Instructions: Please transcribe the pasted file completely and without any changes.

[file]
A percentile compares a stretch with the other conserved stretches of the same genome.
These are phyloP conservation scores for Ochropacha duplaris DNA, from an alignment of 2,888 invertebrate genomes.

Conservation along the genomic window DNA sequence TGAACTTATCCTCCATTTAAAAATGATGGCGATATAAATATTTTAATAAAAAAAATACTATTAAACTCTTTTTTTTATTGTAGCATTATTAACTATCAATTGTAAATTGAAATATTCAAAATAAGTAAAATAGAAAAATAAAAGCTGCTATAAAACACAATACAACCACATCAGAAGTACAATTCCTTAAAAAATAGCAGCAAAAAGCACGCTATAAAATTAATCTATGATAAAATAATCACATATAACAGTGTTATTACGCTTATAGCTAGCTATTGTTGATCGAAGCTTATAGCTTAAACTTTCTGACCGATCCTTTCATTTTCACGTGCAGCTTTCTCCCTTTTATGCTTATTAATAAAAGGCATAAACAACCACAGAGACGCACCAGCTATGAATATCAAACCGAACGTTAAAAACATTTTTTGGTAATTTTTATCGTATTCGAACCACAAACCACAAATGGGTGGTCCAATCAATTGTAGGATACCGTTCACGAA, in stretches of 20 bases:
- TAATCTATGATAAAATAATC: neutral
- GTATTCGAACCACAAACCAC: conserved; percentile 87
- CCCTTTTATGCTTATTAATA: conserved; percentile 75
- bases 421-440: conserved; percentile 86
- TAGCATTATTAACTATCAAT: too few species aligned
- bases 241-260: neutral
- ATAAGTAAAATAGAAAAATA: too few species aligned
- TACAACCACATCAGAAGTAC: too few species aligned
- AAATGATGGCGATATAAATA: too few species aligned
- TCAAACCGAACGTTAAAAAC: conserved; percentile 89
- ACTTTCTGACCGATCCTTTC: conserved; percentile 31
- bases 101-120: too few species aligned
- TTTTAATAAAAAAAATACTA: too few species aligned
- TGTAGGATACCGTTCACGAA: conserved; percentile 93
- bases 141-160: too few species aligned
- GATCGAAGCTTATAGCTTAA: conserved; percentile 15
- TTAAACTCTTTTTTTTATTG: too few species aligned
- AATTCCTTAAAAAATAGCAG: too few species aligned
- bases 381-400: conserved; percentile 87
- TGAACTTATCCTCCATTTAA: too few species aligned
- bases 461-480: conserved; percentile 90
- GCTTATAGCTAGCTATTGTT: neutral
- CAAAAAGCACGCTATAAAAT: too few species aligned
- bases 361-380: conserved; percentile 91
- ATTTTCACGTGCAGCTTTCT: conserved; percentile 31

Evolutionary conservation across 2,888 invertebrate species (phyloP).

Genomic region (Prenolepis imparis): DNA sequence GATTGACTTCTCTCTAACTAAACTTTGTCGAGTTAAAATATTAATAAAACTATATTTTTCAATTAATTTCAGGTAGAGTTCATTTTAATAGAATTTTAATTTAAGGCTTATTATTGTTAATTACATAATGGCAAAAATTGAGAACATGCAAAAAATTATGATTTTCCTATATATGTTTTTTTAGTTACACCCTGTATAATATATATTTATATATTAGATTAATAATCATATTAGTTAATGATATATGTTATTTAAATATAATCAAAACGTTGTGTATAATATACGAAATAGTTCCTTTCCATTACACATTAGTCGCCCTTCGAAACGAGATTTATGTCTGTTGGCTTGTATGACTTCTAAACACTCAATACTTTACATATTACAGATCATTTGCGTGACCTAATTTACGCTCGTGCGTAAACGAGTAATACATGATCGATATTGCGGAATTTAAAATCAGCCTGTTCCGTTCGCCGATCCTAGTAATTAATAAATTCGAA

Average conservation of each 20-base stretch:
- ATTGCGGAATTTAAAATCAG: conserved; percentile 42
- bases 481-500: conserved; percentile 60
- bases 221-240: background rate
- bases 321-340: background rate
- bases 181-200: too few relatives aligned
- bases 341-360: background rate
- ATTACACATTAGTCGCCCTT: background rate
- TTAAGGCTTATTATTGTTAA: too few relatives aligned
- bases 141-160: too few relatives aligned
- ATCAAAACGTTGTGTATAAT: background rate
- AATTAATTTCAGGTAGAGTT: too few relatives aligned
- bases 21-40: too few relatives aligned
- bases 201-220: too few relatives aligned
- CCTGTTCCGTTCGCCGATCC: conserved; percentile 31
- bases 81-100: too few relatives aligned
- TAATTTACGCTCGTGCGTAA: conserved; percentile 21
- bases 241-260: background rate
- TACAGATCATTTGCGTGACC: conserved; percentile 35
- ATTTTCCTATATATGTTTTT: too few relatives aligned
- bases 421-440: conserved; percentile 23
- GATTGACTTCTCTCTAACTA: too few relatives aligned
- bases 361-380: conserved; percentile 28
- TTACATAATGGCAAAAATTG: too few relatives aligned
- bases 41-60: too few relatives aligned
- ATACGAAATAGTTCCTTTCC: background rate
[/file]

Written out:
A percentile compares a stretch with the other conserved stretches of the same genome.
These are phyloP conservation scores for Ochropacha duplaris DNA, from an alignment of 2,888 invertebrate genomes.

Conservation along the genomic window DNA sequence TGAACTTATCCTCCATTTAAAAATGATGGCGATATAAATATTTTAATAAAAAAAATACTATTAAACTCTTTTTTTTATTGTAGCATTATTAACTATCAATTGTAAATTGAAATATTCAAAATAAGTAAAATAGAAAAATAAAAGCTGCTATAAAACACAATACAACCACATCAGAAGTACAATTCCTTAAAAAATAGCAGCAAAAAGCACGCTATAAAATTAATCTATGATAAAATAATCACATATAACAGTGTTATTACGCTTATAGCTAGCTATTGTTGATCGAAGCTTATAGCTTAAACTTTCTGACCGATCCTTTCATTTTCACGTGCAGCTTTCTCCCTTTTATGCTTATTAATAAAAGGCATAAACAACCACAGAGACGCACCAGCTATGAATATCAAACCGAACGTTAAAAACATTTTTTGGTAATTTTTATCGTATTCGAACCACAAACCACAAATGGGTGGTCCAATCAATTGTAGGATACCGTTCACGAA, in stretches of 20 bases:
- TAATCTATGATAAAATAATC: neutral
- GTATTCGAACCACAAACCAC: conserved; percentile 87
- CCCTTTTATGCTTATTAATA: conserved; percentile 75
- bases 421-440: conserved; percentile 86
- TAGCATTATTAACTATCAAT: too few species aligned
- bases 241-260: neutral
- ATAAGTAAAATAGAAAAATA: too few species aligned
- TACAACCACATCAGAAGTAC: too few species aligned
- AAATGATGGCGATATAAATA: too few species aligned
- TCAAACCGAACGTTAAAAAC: conserved; percentile 89
- ACTTTCTGACCGATCCTTTC: conserved; percentile 31
- bases 101-120: too few species aligned
- TTTTAATAAAAAAAATACTA: too few species aligned
- TGTAGGATACCGTTCACGAA: conserved; percentile 93
- bases 141-160: too few species aligned
- GATCGAAGCTTATAGCTTAA: conserved; percentile 15
- TTAAACTCTTTTTTTTATTG: too few species aligned
- AATTCCTTAAAAAATAGCAG: too few species aligned
- bases 381-400: conserved; percentile 87
- TGAACTTATCCTCCATTTAA: too few species aligned
- bases 461-480: conserved; percentile 90
- GCTTATAGCTAGCTATTGTT: neutral
- CAAAAAGCACGCTATAAAAT: too few species aligned
- bases 361-380: conserved; percentile 91
- ATTTTCACGTGCAGCTTTCT: conserved; percentile 31

Evolutionary conservation across 2,888 invertebrate species (phyloP).

Genomic region (Prenolepis imparis): DNA sequence GATTGACTTCTCTCTAACTAAACTTTGTCGAGTTAAAATATTAATAAAACTATATTTTTCAATTAATTTCAGGTAGAGTTCATTTTAATAGAATTTTAATTTAAGGCTTATTATTGTTAATTACATAATGGCAAAAATTGAGAACATGCAAAAAATTATGATTTTCCTATATATGTTTTTTTAGTTACACCCTGTATAATATATATTTATATATTAGATTAATAATCATATTAGTTAATGATATATGTTATTTAAATATAATCAAAACGTTGTGTATAATATACGAAATAGTTCCTTTCCATTACACATTAGTCGCCCTTCGAAACGAGATTTATGTCTGTTGGCTTGTATGACTTCTAAACACTCAATACTTTACATATTACAGATCATTTGCGTGACCTAATTTACGCTCGTGCGTAAACGAGTAATACATGATCGATATTGCGGAATTTAAAATCAGCCTGTTCCGTTCGCCGATCCTAGTAATTAATAAATTCGAA

Average conservation of each 20-base stretch:
- ATTGCGGAATTTAAAATCAG: conserved; percentile 42
- bases 481-500: conserved; percentile 60
- bases 221-240: background rate
- bases 321-340: background rate
- bases 181-200: too few relatives aligned
- bases 341-360: background rate
- ATTACACATTAGTCGCCCTT: background rate
- TTAAGGCTTATTATTGTTAA: too few relatives aligned
- bases 141-160: too few relatives aligned
- ATCAAAACGTTGTGTATAAT: background rate
- AATTAATTTCAGGTAGAGTT: too few relatives aligned
- bases 21-40: too few relatives aligned
- bases 201-220: too few relatives aligned
- CCTGTTCCGTTCGCCGATCC: conserved; percentile 31
- bases 81-100: too few relatives aligned
- TAATTTACGCTCGTGCGTAA: conserved; percentile 21
- bases 241-260: background rate
- TACAGATCATTTGCGTGACC: conserved; percentile 35
- ATTTTCCTATATATGTTTTT: too few relatives aligned
- bases 421-440: conserved; percentile 23
- GATTGACTTCTCTCTAACTA: too few relatives aligned
- bases 361-380: conserved; percentile 28
- TTACATAATGGCAAAAATTG: too few relatives aligned
- bases 41-60: too few relatives aligned
- ATACGAAATAGTTCCTTTCC: background rate